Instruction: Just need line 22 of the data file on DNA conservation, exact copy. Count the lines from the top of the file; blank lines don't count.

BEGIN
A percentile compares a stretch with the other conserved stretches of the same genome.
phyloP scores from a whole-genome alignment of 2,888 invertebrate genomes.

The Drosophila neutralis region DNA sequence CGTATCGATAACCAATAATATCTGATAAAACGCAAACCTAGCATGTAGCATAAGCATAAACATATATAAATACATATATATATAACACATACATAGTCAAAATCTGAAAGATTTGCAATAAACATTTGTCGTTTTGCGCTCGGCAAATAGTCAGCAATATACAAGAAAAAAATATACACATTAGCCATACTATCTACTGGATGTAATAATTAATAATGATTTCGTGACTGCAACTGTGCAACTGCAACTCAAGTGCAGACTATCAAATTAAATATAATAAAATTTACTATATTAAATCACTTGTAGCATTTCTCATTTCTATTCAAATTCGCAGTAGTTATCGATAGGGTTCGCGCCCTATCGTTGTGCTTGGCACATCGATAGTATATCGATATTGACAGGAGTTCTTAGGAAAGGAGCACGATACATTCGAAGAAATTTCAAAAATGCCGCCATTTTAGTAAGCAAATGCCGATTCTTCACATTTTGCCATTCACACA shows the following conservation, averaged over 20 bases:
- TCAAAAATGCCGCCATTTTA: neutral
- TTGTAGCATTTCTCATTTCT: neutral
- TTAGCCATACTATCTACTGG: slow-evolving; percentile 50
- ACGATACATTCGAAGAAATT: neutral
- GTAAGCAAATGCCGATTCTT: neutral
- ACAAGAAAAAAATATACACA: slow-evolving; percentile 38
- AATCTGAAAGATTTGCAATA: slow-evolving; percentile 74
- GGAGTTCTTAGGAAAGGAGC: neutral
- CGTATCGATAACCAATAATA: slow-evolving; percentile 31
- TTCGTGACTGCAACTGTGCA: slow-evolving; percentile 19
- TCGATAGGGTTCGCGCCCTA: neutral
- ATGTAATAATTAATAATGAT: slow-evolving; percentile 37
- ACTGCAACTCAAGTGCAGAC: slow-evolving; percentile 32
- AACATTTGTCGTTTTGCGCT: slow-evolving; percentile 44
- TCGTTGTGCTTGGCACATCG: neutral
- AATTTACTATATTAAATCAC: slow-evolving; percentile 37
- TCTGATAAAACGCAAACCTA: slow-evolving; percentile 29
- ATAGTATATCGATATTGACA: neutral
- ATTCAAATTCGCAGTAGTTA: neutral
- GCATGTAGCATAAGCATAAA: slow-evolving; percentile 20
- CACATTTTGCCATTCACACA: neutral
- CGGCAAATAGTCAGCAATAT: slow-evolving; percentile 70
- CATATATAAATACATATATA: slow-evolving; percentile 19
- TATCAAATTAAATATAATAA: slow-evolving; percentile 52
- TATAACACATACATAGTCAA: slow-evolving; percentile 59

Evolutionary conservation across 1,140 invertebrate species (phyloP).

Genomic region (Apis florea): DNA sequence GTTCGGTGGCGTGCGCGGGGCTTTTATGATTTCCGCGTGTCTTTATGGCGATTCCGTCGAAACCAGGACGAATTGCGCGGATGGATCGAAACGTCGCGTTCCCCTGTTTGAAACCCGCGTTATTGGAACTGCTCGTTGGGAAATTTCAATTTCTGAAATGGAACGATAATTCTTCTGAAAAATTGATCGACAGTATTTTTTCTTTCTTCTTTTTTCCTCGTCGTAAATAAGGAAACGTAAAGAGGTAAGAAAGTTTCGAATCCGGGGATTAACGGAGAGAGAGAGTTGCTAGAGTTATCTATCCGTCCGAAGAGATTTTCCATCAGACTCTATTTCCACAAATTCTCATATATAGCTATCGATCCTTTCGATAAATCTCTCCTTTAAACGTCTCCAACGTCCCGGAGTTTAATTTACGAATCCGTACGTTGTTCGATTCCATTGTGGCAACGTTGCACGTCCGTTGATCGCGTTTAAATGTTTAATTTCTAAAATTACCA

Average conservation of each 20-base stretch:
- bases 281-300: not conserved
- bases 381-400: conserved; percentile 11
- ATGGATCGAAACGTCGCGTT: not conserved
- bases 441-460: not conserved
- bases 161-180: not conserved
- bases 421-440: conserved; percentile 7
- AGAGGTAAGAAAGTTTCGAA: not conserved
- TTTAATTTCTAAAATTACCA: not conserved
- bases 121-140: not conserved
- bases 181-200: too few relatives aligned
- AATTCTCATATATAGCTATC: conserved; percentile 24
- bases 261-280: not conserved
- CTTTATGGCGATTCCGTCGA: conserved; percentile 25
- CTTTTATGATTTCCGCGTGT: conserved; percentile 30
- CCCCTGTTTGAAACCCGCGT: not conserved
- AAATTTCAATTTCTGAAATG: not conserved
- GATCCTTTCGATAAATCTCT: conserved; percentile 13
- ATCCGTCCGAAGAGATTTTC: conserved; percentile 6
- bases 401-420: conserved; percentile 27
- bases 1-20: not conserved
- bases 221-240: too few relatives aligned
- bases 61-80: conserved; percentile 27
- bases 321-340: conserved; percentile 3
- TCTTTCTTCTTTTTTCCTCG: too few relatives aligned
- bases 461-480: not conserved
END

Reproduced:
- ATTCAAATTCGCAGTAGTTA: neutral